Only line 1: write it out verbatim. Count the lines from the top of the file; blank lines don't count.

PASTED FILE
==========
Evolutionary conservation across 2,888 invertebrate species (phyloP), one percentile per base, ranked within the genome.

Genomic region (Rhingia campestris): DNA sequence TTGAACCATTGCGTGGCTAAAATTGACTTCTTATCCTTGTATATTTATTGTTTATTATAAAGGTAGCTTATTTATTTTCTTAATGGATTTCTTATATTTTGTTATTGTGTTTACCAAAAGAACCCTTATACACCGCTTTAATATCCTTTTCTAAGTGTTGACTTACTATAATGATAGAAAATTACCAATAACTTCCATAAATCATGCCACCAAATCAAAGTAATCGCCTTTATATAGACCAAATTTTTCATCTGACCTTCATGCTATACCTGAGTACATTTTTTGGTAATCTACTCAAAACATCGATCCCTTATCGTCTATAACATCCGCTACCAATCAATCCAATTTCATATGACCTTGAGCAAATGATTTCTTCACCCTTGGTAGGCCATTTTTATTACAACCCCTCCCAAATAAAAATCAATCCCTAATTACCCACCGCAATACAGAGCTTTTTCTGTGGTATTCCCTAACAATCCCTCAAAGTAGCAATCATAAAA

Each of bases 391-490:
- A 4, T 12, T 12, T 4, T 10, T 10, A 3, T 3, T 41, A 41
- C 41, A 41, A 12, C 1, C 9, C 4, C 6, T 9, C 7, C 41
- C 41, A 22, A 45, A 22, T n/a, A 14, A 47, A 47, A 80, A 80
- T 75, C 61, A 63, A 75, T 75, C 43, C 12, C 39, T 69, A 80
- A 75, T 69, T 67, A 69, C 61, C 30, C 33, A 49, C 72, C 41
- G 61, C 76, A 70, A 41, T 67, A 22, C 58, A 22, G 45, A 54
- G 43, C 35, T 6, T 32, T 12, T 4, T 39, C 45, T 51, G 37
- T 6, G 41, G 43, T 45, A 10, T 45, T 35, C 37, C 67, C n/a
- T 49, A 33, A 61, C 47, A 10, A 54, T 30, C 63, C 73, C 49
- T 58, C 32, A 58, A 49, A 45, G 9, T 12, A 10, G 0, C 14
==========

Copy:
Evolutionary conservation across 2,888 invertebrate species (phyloP), one percentile per base, ranked within the genome.